Keep Oceans Fishy - Sailors for the Sea

Keep Oceans Fishy

By: Whitney Webber, Ocean Advocate, Oceana | December 14, 2017

New Fisheries Bill Threatens 40 Years of Progress in Fisheries Management

The United States is a fishing nation. According to the National Marine Fisheries Service, commercial fisheries in the U.S. harvest more than 4 million metric tons of fish from its waters every year. Additionally, in 2015 nearly 9 million marine recreational anglers made more than 60 million fishing trips. These industries provide millions of American jobs, tons of seafood and billions of dollars in GDP every year.

The success of our fisheries, and the United States’ legacy of sustainable fisheries management, is due in large measure to the bipartisan Magnuson-Stevens Fishery Conservation and Management Act. Since it was first passed in 1976, and through two subsequent reauthorizations in 1996 and 2006, the law has helped halt overfishing, protect essential fish habitats and rebuild depleted stocks. The Magnuson-Stevens Act made the U.S. a global leader in fisheries management and is known as one of the most effective fishery laws in the world today.

In the 40-plus years since it was passed by Congress in 1976, the law has helped prevent the overexploitation of U.S. marine resources by foreign fleets while also providing fishery managers with the legal tools to sustainably manage our nation’s ocean fisheries. Its subsequent amendments have strengthened conservation provisions with significant bipartisan support.

Iconic and regionally important stocks such as Atlantic scallops, Gulf of Mexico red snapper, Mid-Atlantic summer flounder and Pacific widow rockfish can still be caught today thanks to management measures laid down in the Magnuson-Stevens Act.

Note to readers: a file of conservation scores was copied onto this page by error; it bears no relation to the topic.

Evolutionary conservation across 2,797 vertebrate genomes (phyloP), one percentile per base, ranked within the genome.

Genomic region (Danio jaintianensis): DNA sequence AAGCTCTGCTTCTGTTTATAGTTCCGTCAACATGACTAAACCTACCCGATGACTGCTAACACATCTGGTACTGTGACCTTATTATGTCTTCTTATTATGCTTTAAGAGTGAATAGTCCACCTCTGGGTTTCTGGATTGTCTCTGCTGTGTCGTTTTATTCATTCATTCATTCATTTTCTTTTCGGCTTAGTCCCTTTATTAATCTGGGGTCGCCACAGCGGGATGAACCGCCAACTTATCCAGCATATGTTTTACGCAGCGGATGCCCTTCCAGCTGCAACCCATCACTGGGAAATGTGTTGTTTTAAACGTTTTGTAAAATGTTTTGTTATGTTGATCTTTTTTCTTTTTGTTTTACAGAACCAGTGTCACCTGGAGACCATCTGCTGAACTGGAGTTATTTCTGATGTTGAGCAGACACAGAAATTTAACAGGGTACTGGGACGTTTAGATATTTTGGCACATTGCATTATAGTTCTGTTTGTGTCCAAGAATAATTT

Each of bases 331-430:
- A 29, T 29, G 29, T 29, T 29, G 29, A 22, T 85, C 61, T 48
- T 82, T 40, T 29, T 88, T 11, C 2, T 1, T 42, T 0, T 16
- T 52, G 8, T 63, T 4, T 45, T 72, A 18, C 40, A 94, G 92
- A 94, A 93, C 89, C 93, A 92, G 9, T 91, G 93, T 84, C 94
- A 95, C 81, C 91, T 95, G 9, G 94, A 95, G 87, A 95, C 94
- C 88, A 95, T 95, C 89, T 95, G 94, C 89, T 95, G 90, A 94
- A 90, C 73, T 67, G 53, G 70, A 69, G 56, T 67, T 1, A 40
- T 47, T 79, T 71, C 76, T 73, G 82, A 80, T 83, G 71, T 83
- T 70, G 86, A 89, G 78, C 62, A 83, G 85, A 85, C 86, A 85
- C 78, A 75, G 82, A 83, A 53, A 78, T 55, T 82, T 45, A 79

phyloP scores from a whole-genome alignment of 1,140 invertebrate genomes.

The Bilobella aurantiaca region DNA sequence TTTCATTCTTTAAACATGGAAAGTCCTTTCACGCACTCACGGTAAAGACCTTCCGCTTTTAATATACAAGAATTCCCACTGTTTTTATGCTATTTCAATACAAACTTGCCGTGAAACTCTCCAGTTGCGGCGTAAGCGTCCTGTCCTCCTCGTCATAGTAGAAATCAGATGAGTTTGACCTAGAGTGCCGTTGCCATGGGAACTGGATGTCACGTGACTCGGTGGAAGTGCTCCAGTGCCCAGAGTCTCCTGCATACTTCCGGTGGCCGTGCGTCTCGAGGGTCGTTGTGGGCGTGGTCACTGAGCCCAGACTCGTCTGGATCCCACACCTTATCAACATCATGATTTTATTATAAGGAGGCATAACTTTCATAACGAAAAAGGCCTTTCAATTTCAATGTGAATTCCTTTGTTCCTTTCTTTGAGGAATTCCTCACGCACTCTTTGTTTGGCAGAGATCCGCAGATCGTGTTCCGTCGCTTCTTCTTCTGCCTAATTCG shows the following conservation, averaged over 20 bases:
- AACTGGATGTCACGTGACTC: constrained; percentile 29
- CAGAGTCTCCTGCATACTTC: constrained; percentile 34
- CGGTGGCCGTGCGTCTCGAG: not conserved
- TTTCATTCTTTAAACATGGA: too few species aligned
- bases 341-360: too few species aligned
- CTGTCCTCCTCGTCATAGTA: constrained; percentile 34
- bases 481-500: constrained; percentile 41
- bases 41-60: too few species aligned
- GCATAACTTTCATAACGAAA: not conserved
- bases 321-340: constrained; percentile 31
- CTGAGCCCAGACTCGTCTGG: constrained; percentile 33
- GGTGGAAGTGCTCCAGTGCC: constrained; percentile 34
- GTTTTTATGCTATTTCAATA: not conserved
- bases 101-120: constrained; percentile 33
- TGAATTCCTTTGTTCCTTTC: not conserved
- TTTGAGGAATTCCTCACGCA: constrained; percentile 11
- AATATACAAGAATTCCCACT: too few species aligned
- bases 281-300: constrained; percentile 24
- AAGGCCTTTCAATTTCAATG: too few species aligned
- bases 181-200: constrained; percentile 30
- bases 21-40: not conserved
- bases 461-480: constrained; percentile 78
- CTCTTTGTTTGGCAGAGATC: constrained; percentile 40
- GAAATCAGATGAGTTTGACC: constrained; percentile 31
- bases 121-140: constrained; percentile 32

The legacy of Senator Ted Stevens of Alaska and Senator Warren G. Magnuson of Washington lives on through this piece of legislation. Since 2000, 43 overfished fish stocks have been rebuilt and the number of stocks subject to overfishing has declined by two-thirds. Since the Magnuson-Stevens Act was reauthorized in 2006, the annual dollar value of commercial fish landings in the United States has increased by over $1 billion dollars. It is abundantly clear that the law is working.

It is not at all clear, therefore, why some in the current legislature seek to undermine some of these important advances. Unlike the previous amendments to the law, which have moved toward better management, a bill introduced to the 115th Congress in January 2017 would undermine important protections that help ensure abundant oceans.

The Strengthening Fishing Communities and Increasing Flexibility in Fisheries Management Act (H.R. 200) would create unnecessary loopholes for avoiding timelines to rebuild vulnerable fish populations. It would strike a blow to public transparency, limiting the ability of citizens to access basic fishery information. It would also remove requirements to set catch limits based on scientific data, which would significantly increase the risk of overfishing. This bill would do nothing to eliminate wasteful bycatch—the catch of non-target fish and ocean wildlife, including threatened species such sea turtles and sharks, that is often thrown back into the ocean already dead or dying.

This bill is a clear effort to undermine core environmental protections in our country and could impair fundamental laws that H.R. 200 would have precedence over such as the Endangered Species Act, the National Environmental Policy Act, the National Marine Sanctuaries Act.

When originally passed in 1976, the Magnuson-Stevens Act received overwhelming support from both Republicans and Democrats, because supporting U.S. fishermen while also protecting vulnerable species and habitat areas is a win for both fishermen and our ocean ecosystems. It is critical that Congress not reverse the meaningful progress that has been made through this legislation and it should instead focus on ensuring the continued success and health of one of our nation’s most important natural resources.

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